The environmental groups who signed on to the partnership include the Environmental Defense Fund, the Heinz Endowments, the Clean Air Task Force, EQT Corp. and the Pennsylvania Environmental Council, and will work with big oil and gas companies such as Shell Oil and Chevron Appalachia in the new center. The project will cover Pennsylvania, West Virginia and Ohio — "where a frenzy of drilling is under way in the huge, gas-rich Marcellus and Utica Shale formations," the Associated Press reported Friday. "If Shell Oil, Chevron Appalachia and other companies are found to be abiding by a list of stringent measures to protect the air and water from pollution, they will receive the blessing of the new Pittsburgh-based Center for Sustainable Shale Development, created by environmentalists and the energy industry," AP reports. However, as the Sierra Club was quick to point out, no amount of fossil fuel extraction, no matter how safe it is deemed, could be safe for the planet, based on what we know about the current fossil fuel induced climate crisis.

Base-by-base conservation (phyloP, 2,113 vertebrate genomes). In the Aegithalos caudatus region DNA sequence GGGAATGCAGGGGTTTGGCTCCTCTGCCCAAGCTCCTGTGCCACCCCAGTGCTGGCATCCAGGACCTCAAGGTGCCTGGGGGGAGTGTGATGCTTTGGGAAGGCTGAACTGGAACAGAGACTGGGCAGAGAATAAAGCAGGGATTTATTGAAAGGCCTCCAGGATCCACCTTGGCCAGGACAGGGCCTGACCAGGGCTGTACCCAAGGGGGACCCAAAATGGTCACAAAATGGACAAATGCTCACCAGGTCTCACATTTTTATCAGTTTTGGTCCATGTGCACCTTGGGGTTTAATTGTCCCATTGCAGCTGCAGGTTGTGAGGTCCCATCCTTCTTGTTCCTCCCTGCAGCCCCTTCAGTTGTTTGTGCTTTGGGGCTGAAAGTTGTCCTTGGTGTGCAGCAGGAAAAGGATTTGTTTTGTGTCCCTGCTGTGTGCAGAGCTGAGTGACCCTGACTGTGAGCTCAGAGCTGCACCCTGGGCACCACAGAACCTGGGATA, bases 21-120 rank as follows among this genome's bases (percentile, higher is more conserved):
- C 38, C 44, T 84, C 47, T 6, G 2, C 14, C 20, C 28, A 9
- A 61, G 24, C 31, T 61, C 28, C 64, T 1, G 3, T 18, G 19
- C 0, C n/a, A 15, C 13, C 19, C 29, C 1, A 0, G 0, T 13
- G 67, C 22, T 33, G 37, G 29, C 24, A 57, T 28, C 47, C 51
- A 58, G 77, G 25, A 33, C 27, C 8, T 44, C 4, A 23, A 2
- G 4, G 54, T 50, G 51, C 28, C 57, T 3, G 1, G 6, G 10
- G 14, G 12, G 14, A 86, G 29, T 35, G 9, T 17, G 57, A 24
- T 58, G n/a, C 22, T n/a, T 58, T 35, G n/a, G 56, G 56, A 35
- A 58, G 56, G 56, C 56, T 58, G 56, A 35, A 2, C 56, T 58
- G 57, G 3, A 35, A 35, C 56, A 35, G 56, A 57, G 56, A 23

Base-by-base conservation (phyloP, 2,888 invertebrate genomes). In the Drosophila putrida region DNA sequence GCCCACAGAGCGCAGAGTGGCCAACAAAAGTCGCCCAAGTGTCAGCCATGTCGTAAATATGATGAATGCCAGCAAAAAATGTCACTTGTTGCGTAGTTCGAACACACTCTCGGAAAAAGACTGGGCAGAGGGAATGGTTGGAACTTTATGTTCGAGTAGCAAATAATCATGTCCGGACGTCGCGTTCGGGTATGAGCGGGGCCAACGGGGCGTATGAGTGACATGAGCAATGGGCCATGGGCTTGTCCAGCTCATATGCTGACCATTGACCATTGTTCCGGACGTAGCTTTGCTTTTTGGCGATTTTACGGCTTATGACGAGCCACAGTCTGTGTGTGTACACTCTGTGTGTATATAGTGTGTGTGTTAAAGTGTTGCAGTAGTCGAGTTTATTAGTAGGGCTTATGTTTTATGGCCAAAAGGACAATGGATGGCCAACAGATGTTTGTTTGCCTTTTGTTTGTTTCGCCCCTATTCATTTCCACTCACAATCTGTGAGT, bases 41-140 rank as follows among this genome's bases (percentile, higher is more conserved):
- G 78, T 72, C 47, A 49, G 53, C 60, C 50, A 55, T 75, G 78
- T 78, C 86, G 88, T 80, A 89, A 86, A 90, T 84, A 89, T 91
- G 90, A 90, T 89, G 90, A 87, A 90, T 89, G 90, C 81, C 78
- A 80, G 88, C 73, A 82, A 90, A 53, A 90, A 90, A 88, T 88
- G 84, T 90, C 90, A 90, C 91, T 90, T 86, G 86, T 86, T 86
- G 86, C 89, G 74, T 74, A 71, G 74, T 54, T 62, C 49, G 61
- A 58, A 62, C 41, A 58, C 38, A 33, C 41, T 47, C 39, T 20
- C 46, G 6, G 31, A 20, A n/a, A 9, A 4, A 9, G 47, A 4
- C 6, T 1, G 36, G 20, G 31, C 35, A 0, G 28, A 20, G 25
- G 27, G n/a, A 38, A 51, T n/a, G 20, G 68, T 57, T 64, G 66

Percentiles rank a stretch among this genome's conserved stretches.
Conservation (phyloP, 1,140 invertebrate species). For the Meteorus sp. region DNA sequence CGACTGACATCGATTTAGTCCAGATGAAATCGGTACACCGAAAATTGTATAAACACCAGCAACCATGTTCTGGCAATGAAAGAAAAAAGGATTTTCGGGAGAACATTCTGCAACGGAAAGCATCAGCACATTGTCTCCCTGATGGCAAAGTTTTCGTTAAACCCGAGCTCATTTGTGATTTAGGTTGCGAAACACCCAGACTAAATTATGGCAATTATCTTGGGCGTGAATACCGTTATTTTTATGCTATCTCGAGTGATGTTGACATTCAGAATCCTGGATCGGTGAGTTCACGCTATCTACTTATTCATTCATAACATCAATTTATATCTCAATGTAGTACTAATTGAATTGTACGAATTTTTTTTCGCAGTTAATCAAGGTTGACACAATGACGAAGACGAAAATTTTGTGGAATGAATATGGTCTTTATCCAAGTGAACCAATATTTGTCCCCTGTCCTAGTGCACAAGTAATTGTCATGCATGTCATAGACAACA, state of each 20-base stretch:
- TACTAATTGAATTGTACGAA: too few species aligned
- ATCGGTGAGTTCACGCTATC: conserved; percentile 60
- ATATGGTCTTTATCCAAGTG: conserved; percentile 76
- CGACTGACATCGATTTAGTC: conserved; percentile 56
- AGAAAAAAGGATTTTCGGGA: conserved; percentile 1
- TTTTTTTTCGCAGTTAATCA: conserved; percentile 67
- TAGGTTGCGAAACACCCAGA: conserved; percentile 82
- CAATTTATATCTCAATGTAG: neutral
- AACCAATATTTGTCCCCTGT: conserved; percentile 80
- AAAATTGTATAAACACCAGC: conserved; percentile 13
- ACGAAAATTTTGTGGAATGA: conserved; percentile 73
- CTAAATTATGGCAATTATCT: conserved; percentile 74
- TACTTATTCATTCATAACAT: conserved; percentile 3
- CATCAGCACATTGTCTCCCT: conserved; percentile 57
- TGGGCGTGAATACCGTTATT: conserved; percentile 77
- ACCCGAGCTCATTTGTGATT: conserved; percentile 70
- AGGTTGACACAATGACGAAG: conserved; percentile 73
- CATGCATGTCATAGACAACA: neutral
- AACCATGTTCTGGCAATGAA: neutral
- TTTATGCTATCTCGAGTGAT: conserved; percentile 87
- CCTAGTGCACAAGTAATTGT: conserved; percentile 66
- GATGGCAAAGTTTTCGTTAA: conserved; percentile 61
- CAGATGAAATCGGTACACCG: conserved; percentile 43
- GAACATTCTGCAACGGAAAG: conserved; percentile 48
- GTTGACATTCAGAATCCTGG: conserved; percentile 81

Even so, the coal industry says it is concerned about the criticism of coal and efforts by the administration to block its expansion.The Environmental Protection Agency, Raulston said, has not allowed new mines to be built or old ones to be expanded since Obama took office in 2009. The industry has sued the EPA over about 200 permits that have been held up.
A coalition of local and national conservation groups has filed a legal challenge to recently issued Ohio EPA permits allowing FirstEnergy’s antiquated Bayshore coal plant to continue destroying millions of Lake Erie’s fish rather than install modern equipment. Bayshore sits in Lake Erie’s Maumee Bay, one of the most important spawning grounds and fisheries in the world supporting a $1.4 billion annual commercial and recreational fishing economy. The suit would force FirstEnergy to install cooling towers, which would reduce the fish losses by 95%.